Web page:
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Open AccessArticle

Impact of Adolescents’ Screen Time and Nocturnal Mobile Phone-Related Awakenings on Sleep and General Health Symptoms: A Prospective Cohort Study

1
Department of Epidemiology and Public Health, Swiss Tropical and Public Health Institute, 4051 Basel, Switzerland
2
University of Basel, 4001 Basel, Switzerland
3
Berlin School of Public Health, Charité, Universitätsmedizin Berlin, 10117 Berlin, Germany
*
Author to whom correspondence should be addressed.
Int. J. Environ. Res. Public Health 2019, 16(3), 518; https://doi.org/10.3390/ijerph16030518
Received: 17 December 2018 / Revised: 5 February 2019 / Accepted: 6 February 2019 / Published: 12 February 2019
Nocturnal media use has been linked to adolescents’ sleeping problems in cross-sectional studies which do not address reverse causality. To prospectively assess the new occurrence of sleep problems or health symptoms in relation to electronic media use and nocturnal mobile phone use, we used data from the longitudinal Swiss HERMES (Health Effects Related to Mobile phone usE in adolescentS) cohort on 843 children from 7th to 9th grade. Logistic regression models were fitted and adjusted for relevant confounders. Adolescents reporting at baseline and follow-up at least one nocturnal awakenings from their own mobile phone per month were more likely to have developed restless sleep (Odds Ratio (OR): 5.66, 95% Confidence Interval: 2.24–14.26) and problems falling asleep (3.51, 1.05–11.74) within one year compared to adolescents without nocturnal awakenings. A similar pattern was observed for developing symptoms, although somewhat less pronounced in terms of the magnitude of the odds ratios. With respect to high screen time at baseline and follow-up, associations were observed for falling asleep (2.41, 1.41–4.13), exhaustibility (1.76, 1.02–3.03), lack of energy (1.76, 1.04–2.96) and lack of concentration (2.90, 1.55–5.42). Our results suggest a detrimental effect of screen time and mobile phone-related awakenings on sleep problems and related health symptoms. However, the results should be interpreted cautiously with respect to adolescents’ natural changes in circadian rhythm, which may coincidence with an increase in mobile phone and media use. View Full-Text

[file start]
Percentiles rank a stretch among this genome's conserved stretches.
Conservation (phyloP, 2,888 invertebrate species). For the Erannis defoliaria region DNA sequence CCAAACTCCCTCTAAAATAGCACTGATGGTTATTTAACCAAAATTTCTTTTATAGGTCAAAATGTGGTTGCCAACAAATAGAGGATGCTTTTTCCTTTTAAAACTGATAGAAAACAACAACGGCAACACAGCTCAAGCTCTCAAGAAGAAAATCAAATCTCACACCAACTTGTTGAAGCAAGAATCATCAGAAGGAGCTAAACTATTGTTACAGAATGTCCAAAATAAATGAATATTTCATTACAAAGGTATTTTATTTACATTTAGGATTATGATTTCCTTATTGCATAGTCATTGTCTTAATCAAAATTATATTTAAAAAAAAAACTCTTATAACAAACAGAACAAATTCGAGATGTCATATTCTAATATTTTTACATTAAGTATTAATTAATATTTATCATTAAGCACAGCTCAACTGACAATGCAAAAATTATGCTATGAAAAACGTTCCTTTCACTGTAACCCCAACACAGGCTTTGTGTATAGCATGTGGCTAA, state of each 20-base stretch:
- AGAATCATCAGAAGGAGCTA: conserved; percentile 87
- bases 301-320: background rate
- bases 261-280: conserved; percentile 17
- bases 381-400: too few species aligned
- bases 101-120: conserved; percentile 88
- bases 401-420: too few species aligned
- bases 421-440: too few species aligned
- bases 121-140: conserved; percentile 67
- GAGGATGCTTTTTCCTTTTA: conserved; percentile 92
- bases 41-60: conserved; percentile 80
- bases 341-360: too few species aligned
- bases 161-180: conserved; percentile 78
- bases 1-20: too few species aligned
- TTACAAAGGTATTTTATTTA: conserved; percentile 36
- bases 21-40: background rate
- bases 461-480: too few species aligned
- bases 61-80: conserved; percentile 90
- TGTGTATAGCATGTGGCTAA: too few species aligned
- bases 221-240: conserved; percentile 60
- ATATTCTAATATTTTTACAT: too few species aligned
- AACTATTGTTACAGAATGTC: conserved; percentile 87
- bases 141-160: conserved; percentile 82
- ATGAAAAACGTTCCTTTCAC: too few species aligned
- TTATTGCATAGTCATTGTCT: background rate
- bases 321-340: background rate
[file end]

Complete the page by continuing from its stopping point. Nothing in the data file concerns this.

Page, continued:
Keywords: media use; epidemiology; smartphones; adolescents; sleep; awakenings media use; epidemiology; smartphones; adolescents; sleep; awakenings
MDPI and ACS Style

Foerster, M.; Henneke, A.; Chetty-Mhlanga, S.; Röösli, M. Impact of Adolescents’ Screen Time and Nocturnal Mobile Phone-Related Awakenings on Sleep and General Health Symptoms: A Prospective Cohort Study. Int. J. Environ. Res. Public Health 2019, 16, 518.

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